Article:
Fruit cooperative demands compensation from EU
Industry lost millions of euros as a result of "Russian veto"
The cooperative Fruit de Ponent is calling on the European Commission for monetary and “moral compensation” due to the millions of euros in losses in 2014, and has taken the case to Luxembourg.
On Tuesday, the interests of its cooperative partners were defended before the General Court of the European Union. Due to the so-called “Russian veto” in 2014, fruit sellers suffered economically.
Reaction to sanctions
Sales decreased when Russia vetoed the import of fruit and vegetables from the European Union. This was a political reaction to European sanctions against the eastern country in response to the Crimean crisis.
Upon leaving the court, the general director of the cooperative group, Josep Presseguer, explained to the Catalan News Agency (ACN) that the bottom line of the law suit is a financial settlement of 312,434 euros, but they also demand “moral compensation.”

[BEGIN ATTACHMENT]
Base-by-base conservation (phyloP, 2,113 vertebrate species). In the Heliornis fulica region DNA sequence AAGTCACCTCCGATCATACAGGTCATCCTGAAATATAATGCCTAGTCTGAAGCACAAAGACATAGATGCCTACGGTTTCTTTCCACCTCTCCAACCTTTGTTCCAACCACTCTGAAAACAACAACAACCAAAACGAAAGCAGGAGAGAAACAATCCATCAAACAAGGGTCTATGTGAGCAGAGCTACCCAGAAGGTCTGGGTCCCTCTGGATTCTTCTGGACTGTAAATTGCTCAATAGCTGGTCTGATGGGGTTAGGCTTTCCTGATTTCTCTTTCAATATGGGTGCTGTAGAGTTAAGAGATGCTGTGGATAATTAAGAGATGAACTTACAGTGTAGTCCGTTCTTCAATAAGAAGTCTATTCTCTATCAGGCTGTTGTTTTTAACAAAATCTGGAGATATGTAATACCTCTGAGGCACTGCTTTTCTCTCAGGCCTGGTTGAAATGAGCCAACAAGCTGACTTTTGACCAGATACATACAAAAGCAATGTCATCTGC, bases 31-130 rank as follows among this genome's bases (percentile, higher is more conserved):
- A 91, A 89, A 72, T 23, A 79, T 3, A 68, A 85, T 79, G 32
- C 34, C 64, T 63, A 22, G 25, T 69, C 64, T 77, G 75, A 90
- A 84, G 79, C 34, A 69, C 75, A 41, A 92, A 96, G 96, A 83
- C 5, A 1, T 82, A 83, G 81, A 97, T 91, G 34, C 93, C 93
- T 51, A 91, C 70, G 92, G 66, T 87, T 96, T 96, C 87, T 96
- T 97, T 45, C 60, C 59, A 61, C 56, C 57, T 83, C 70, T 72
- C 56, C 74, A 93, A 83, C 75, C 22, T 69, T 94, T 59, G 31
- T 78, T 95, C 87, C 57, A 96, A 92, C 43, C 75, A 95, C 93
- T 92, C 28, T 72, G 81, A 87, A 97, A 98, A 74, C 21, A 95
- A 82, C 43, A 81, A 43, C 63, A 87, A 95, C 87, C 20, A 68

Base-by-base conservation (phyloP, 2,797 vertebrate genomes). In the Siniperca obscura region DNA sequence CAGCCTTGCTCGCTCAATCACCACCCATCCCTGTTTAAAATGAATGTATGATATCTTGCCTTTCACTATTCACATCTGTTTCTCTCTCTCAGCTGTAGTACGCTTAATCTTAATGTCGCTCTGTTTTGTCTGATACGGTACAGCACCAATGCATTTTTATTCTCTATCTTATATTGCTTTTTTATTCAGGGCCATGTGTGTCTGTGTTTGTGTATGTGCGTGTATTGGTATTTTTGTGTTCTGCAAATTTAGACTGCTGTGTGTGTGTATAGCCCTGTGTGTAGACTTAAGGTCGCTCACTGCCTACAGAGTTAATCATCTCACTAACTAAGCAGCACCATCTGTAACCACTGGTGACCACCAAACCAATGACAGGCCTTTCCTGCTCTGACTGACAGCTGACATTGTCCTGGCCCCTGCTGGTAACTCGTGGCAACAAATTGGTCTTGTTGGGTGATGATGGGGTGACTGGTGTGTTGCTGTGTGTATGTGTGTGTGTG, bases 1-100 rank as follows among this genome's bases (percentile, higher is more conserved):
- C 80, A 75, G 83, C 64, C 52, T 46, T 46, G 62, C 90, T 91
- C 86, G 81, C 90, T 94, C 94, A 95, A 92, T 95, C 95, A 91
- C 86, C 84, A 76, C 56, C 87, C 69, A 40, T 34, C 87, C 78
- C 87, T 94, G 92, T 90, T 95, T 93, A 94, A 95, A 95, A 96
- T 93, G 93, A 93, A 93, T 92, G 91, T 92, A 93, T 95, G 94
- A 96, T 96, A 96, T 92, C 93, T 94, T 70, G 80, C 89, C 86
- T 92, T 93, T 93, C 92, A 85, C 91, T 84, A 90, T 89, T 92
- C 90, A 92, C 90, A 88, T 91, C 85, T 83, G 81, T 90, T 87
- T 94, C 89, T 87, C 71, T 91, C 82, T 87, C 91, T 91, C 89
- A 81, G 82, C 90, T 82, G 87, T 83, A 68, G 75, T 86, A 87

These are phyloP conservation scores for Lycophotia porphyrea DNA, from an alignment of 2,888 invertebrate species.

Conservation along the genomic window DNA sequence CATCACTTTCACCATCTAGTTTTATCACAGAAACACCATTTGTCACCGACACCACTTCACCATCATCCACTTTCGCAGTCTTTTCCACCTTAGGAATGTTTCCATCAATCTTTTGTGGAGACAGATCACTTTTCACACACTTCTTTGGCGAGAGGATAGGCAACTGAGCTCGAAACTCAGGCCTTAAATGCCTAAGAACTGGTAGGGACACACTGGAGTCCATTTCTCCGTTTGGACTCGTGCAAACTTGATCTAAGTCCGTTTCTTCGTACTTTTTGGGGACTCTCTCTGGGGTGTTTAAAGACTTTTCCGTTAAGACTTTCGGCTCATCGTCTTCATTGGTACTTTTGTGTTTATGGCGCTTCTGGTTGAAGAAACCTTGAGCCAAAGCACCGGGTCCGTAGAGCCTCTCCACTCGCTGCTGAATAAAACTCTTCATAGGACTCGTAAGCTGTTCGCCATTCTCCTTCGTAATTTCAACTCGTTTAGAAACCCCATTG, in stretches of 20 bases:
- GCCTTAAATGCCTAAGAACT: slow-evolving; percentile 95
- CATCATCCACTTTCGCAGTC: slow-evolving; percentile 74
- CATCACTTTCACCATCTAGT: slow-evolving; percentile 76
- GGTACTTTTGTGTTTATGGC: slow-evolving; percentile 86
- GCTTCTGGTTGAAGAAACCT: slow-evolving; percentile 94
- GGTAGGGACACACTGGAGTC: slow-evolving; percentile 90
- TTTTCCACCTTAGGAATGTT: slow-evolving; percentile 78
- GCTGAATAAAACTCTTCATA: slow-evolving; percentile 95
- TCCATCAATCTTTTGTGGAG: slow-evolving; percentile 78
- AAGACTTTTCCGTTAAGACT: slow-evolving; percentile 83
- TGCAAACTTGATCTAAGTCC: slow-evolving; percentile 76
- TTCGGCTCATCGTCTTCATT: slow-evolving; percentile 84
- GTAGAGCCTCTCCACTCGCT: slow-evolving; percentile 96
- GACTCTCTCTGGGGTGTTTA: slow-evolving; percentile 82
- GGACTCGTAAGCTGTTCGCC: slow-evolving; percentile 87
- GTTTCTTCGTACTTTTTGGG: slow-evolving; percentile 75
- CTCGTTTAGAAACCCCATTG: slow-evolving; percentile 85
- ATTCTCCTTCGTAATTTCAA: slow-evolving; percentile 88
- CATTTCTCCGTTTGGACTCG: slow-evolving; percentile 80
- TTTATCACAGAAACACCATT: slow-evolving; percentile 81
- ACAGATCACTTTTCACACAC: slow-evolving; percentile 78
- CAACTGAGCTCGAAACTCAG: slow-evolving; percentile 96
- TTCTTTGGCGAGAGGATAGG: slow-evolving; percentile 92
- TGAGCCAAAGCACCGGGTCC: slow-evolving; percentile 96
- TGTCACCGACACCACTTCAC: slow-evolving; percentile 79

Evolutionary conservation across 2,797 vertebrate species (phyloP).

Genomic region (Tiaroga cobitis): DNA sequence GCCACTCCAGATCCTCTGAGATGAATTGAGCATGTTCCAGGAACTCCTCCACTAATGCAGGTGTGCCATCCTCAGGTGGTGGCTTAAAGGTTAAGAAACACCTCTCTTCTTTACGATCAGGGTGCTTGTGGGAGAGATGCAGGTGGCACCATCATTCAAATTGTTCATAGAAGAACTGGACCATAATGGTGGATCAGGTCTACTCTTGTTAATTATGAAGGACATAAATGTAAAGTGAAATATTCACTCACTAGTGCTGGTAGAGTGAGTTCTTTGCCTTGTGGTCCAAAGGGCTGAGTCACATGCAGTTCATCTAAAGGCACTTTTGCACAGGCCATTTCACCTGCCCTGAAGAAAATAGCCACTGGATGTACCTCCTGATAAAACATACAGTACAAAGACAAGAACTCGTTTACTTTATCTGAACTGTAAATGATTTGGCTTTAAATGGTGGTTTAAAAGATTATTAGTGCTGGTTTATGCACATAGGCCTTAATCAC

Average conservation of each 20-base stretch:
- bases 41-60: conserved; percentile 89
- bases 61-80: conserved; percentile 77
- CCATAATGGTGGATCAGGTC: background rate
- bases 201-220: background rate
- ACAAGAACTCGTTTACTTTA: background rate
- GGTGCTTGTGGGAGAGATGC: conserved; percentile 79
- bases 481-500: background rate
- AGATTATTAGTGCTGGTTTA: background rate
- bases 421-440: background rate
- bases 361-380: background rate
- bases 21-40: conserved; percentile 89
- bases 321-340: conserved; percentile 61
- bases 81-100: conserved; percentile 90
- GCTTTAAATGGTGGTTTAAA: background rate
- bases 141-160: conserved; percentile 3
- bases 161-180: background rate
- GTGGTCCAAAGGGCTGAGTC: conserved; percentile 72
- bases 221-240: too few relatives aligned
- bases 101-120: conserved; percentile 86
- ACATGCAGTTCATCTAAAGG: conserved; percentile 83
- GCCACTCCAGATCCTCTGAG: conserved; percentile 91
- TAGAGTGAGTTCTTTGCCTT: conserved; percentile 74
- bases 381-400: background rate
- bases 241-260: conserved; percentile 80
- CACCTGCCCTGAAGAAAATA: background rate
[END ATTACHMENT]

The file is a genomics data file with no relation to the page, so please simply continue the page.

The industry was badly affected by the Russian veto on the import of fruit and vegetables from the EU according to Presseguer.
Victims of EU measures
The defence argued that the parties in question have been “victims” of measures and sanctions taken by Brussels.
For Presseguer, it is necessary to "recognize that things can be done better and that the European Commission (EC) has a duty of diligence in the face of its administrators." The situation should have been handled by Europe with “much more agility,” defending the interests of a sector that lost “millions of tonnes of fruit with fatal economic consequences,” he said.
"We would like the EC to clearly say that it acted poorly and that the sector deserves much more respect than what has been shown so far," he said.
The defence lawyer, Miquel Roca Junyent, said that the damages “must be taken care of by the EC.”
Presseguer affirmed that Tuesday's hearing was a "milestone" that puts closer to their goal, with a final sentence that could be reached, depending on judicial funds, in four, five or six months. The appeal was filed in 2016.
"We believed that we had to continue until the end because of the basic responsibility of a sector that has suffered a lot,” Presseguer stated.